Adopting an Animal from a Rescue: How To Increase Adoptions and Find Good Homes!

A friend who runs a rescue recently posted a story and a few questions on Facebook. A friend of hers was looking to adopt, and became very frustrated at the rescue process. In general, she asked a few questions about if it is unreasonable for rescues to insist on things like home visits, references, etc., and how rescues can improve the process.

There were a lot of posts on her status, ranging from her friend doesn't deserve a dog to solid discussion on how to solve these problems. It caused me to think for quite a while, because I understand both sides of the equation. I understand why rescues screen people like they do, as you never quite know. I also understand why people opt to buy or go to a shelter that doesn't take the time to check references and such--rescue policies can seem very intrusive and can turn off people to the whole rescue concept.

For those who don't know, I understand her friend's feeling about "here's the money, let me adopt a dog," because, to some extent, that was my frustration when we were looking to adopt! My story is below, and if you've heard it before, you can skip to under the italicized text for my thoughts on improving the rescue concept!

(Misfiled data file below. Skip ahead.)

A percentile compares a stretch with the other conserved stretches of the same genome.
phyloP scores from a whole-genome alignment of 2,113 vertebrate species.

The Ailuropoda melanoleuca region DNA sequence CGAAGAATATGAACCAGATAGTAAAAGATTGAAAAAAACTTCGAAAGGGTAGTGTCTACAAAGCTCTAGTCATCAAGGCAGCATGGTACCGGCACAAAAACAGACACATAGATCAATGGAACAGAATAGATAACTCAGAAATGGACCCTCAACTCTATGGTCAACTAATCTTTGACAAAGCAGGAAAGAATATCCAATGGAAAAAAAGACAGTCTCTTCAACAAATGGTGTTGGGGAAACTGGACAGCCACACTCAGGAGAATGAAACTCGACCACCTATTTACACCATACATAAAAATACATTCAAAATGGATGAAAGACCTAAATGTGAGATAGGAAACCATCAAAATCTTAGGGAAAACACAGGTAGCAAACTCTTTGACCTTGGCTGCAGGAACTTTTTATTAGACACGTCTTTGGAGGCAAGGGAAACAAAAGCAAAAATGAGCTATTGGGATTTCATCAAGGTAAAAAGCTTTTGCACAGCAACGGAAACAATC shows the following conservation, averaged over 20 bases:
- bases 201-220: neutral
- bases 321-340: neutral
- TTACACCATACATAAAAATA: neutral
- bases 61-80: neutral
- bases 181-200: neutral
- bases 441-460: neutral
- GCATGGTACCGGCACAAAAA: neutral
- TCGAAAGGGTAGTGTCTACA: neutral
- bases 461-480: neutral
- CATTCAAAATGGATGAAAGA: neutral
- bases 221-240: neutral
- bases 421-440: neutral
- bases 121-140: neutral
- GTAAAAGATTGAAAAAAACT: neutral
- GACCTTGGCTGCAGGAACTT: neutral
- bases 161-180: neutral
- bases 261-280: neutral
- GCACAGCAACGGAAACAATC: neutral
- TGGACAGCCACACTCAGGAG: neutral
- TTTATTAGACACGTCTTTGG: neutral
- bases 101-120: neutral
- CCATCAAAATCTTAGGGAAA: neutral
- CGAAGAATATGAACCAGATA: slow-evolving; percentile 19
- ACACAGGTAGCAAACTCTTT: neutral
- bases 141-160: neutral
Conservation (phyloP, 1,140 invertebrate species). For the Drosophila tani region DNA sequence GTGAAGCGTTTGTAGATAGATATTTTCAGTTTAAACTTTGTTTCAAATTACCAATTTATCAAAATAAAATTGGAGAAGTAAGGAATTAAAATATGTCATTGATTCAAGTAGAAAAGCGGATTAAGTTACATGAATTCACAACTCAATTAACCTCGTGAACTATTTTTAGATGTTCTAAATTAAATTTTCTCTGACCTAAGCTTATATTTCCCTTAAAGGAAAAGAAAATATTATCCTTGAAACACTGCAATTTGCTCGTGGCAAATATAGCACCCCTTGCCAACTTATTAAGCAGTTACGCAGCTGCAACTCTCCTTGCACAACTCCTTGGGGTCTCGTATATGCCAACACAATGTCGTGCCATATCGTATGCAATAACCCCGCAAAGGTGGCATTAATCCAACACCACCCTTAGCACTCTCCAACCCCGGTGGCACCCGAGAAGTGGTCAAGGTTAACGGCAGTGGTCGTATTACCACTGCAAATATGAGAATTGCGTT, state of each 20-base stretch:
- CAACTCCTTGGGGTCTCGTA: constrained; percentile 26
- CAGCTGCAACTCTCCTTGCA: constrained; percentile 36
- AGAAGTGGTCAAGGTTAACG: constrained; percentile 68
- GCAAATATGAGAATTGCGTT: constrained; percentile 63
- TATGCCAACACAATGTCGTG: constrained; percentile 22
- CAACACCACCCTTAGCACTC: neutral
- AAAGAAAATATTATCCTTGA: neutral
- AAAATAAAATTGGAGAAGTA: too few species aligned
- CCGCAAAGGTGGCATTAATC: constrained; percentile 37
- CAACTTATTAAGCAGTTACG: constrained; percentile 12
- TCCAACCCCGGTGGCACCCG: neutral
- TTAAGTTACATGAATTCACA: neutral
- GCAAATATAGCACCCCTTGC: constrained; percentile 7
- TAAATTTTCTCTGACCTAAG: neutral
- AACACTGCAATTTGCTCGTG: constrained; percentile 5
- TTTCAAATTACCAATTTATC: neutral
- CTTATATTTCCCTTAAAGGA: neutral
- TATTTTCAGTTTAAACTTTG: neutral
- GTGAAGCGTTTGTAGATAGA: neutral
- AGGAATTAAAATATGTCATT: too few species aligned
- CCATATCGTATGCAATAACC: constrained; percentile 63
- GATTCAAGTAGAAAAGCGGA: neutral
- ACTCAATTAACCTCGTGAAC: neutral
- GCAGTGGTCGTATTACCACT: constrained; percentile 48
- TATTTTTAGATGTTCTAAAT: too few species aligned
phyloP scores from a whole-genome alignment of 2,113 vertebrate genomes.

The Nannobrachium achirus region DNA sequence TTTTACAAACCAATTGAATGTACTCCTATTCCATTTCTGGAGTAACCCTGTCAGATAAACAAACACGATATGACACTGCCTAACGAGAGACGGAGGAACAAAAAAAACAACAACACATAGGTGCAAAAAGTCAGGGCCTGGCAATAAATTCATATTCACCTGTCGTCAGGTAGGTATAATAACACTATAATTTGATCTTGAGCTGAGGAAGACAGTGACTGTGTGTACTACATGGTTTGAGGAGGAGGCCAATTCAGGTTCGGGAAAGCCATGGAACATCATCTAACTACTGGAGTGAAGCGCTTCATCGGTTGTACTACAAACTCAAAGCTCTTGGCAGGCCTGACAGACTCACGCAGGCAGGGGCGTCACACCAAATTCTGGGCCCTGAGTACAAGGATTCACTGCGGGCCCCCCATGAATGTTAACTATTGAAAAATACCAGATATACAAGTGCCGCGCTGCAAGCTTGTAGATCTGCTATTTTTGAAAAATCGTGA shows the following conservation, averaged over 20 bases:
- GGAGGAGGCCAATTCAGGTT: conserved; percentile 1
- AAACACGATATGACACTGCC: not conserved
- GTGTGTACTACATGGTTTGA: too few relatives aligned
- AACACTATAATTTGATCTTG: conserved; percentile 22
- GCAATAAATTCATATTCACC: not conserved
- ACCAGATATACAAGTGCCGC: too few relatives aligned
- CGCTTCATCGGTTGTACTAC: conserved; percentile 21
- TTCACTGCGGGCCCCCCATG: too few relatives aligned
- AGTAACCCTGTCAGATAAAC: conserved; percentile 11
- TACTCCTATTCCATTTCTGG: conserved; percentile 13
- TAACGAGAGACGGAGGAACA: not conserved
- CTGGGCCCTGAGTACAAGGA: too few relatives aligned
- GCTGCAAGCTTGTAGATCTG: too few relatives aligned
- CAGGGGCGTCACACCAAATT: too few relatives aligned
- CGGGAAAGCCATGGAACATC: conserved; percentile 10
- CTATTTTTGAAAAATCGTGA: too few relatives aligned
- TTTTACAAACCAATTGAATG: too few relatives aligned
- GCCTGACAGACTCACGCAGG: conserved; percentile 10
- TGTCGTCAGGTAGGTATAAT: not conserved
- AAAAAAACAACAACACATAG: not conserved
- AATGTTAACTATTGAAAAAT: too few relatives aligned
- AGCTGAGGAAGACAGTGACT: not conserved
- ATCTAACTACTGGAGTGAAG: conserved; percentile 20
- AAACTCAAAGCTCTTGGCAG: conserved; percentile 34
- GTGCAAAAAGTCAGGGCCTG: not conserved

When we were looking to adopt, we reached out to our local SPCA, and had a bad experience. Mac was still at school a few days a week, so getting of us together for a home visit would have been a bit tricky.

Our local SPCA had a husky that had been surrendered by her owners because they were moving. I ventured down there to see her, and decided I wanted to interact with her. I was told that I wasn't allowed to interact with her unless I completed an adoption application. I insisted that I didn't know if I wanted to adopt her, and certainly wasn't going to make that decision without checking with Mac, but to even see if her personality meshed with us, I had to complete an application. 

I filled out the adoption application, and was told that the director had to review it, because they'd previously had a woman who adopted 2 huskies from them. She'd left them outside, in a fenced yard, all day, every day, because she "didn't realize they needed mental stimulation." The dogs got bored, and because of their prey drive, the neighbor's little dog who was running around looked like it would be fun. They hopped the fence, and killed the neighbor's dog. Then, they ended up being euthanized.

I can understand the director wanting to approve husky adopters after that. It makes sense. Because we were renting at the time, they called our landlord to be sure that we could have a dog. We could, and they asked about a fence... We didn't have a fence, so our application was denied for a husky, because we didn't have a fenced yard. Now, mind you, the woman left them in a fenced yard all day figuring they'd amuse themselves... The fenced yard was part of the problem!